By Gracie Bonds Staples
The Atlanta Journal-Constitution
It looked like time might be running out for Chip Madren.
One moment he was a normal 13-year-old, and the next, doctors were telling his parents a deadly cancer was spreading in his brain.
Lea and Ken Madren turned to their faith that day in 2010. They asked for prayers.
Within hours of their request, many who heard them were making petitions on the Dunwoody, Ga.’s teen’s behalf. Within weeks, the petitioners swelled to 400, then a thousand on a social site the family started.
Chip’s Nation, as the Madrens called them, would inspire a book, and the Madrens would launch a non-profit to help other pediatric cancer patients from metro Atlanta.
Lea Madren said the family could feel the prayers undergirding them - particularly those from Scott Dockter, whom they call “our little angel.” Dockter, a father of four, had never been in the habit of asking God for anything. At 45, he’d led a rather charmed life.
He was a successful businessman, happily married to his wife of 25 years. Their children were healthy.
But his neighbor’s boy, Chip, wasn’t. Chip needed his prayers.
It was the one thing given his busy schedule that Dockter knew he could do.
And so wherever he traveled - from St. Louis to New York and New England - Dockter ducked into churches, and synagogues and temples to pray.
“Lord, please give Chip a day with no pain,” he prayed. “Let him get through the day without vomiting.” “Please dispel the evil from his body.”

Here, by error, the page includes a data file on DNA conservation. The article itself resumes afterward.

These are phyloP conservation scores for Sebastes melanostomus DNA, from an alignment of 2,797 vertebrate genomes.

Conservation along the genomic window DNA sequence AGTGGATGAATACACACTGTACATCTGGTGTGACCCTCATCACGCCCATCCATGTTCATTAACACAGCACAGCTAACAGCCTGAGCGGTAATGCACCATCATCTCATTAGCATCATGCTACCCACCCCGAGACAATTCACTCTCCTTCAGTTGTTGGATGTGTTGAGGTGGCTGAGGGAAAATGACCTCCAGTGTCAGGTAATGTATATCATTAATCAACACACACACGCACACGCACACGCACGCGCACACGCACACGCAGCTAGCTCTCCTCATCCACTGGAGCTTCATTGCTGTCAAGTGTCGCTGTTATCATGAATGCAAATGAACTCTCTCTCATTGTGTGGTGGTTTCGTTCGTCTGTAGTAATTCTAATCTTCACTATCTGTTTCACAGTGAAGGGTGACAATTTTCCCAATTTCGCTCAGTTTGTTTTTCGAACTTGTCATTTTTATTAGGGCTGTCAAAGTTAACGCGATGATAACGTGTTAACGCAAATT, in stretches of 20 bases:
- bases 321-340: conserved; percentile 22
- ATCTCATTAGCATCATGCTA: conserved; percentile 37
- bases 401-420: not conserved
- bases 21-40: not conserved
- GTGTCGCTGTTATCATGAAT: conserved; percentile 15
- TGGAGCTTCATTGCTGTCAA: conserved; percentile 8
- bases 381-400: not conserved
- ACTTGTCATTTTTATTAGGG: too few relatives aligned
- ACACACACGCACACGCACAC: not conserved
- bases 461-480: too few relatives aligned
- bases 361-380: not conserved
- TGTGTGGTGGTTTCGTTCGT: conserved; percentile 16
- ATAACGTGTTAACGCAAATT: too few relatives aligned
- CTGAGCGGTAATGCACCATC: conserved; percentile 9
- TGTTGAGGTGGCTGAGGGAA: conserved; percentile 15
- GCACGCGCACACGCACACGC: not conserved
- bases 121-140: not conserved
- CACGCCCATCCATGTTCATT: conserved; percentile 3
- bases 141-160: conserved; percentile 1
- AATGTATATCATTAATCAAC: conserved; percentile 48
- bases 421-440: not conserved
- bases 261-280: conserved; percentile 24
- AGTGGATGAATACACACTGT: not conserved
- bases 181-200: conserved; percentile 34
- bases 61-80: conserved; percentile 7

Chip was in his first week of seventh grade when his life changed.
On the morning of Aug. 17, 2010, he felt lethargic and complained of blurred vision. Maybe the wake-boarding crash he’d had the week before had left him with a slight concussion.
Lea and Ken Madren picked him up from school to see the family’s pediatrician.
“Our lives went from zero to 60 in about 2.2 seconds,” Chip would say later.
Doctors told the Madrens their boy had Metastatic Anaplastic Medulloblastoma, an aggressive brain cancer.
Lea Madren grabbed the trash can and threw up.
“It was the nightmare that every parent has,” she recalled.
Twelve hours later, Chip was in surgery.
On Aug. 20, while doctors worked to remove a tumor from Chip’s brain’s stem, the Madrens started a CaringBridge, a protected social network site to keep friends and family informed.
“Please pray for my child,” Ken Madren wrote.
All his life, Dockter had been taught that prayer changed things.
Like the Madrens, Dockter was a devout Catholic. But as much as he believed in the power of prayer, he was “uncomfortable with overt religion.” To him religion, like prayer, was a private matter.
But time seemed to be running out for Chip. The surgery had left him unable to speak. He could barely see and couldn’t walk.
Dockter found himself not only praying but talking more about his faith, brushing away any notion that death might come.
“I’d been praying a long, long time, but it was more robotic,” Dockter said. “I could see how sad the family was, so it made me think about it a little more.”
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